It’s just sooo hard to keep their attention!! Or is it?

One of the main questions I get asked on a regular basis is about the attention span of children. Teachers complain pretty much in every corner of the world about how low the attention span of the children in their classes actually is. The younger the children, the worse the “problem”.

Now, the “problem” isn’t really a problem in itself. It’s actually a normal biological thing going on. It’s more about how we handle it as teachers. In general you can say, that a child has the attention span of it’s age.. That means a 5 year old child has a span of 5 minutes. An 8-year-old would have a span of 8. Some sources say it’s the age +1 minute, but let’s be honest, that doesn’t change very much for us. So, biologically, children CAN’T be concentrated and full of attention on one thing much longer than that.

What’s funny  is that most of our lessons are 45-60 minutes long. For some, it may even be longer. Why is that when children can only focus for such a short time? Even adults have an attention span of approximately 20 minutes, just we are able to reconnect pretty fast again once we lost our attention. Children are different though. And we still wonder why “they don’t get it” or  why “they can’t stay calm and learn”. Well, let’s just say biologically this is not quite possible yet.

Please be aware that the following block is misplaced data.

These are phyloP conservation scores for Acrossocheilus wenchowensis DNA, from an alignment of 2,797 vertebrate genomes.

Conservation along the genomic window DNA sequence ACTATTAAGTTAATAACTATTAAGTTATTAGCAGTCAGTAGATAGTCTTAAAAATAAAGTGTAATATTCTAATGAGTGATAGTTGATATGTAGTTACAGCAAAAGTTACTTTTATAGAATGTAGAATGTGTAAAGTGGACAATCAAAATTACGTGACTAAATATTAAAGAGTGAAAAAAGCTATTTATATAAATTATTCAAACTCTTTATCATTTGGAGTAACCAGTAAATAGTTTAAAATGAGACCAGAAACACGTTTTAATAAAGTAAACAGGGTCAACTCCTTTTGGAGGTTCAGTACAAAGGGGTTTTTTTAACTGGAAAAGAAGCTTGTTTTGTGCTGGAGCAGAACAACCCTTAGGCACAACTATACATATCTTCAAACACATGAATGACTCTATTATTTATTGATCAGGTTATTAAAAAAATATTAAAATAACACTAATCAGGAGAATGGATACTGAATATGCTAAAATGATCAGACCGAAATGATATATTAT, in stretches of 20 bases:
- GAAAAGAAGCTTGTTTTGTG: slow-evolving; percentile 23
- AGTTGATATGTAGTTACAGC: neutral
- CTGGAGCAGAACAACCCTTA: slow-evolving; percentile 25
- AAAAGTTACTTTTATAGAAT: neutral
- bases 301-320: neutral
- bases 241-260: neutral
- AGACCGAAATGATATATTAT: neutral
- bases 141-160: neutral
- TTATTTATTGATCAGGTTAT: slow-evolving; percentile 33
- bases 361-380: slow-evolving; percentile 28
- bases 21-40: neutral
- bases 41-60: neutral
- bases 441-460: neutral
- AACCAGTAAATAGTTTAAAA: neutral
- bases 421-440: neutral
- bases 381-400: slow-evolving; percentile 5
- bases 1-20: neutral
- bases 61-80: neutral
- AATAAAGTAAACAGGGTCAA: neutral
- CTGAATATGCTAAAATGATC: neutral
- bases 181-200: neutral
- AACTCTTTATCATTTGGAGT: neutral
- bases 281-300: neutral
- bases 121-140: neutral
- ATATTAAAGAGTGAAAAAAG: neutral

Of course, I hear those of you that say “but they can paint or colour or play for like half an hour without any problem, so it can’t be really true what you are saying here!”.
What do you think, why is it easier for them to “work focused” on such things? It’s actually quite simple. Ask yourself this question: Do you really have to stay focused and concentrated aaallll the time when you are painting a picture, playing with play-doh or legos? The answer is no. Your thoughts can wander off without anyone noticing it. The child could be not focused after 5 minutes of play and wander off with his mind, going to Disney land. Then, after a while his mind comes back to the game .. and you wouldn’t even notice. Am I right?
It’s a completely different story than having to listen to the teacher intentionally, having to keep things in mind and being able to repeat and answer questions and so on and so forth.

This is all nice and dandy, you might say, but what can I do then about my lessons?! I still need to teach them somehow! So in the next post, I’ll give you some tips that I always share with the teachers (and some of them with parents as well !!!). Don’t be afraid to give advice to parents and tell them what they could change at home to get their child to be more focused. Some points may surprise you …

See you next time 😉

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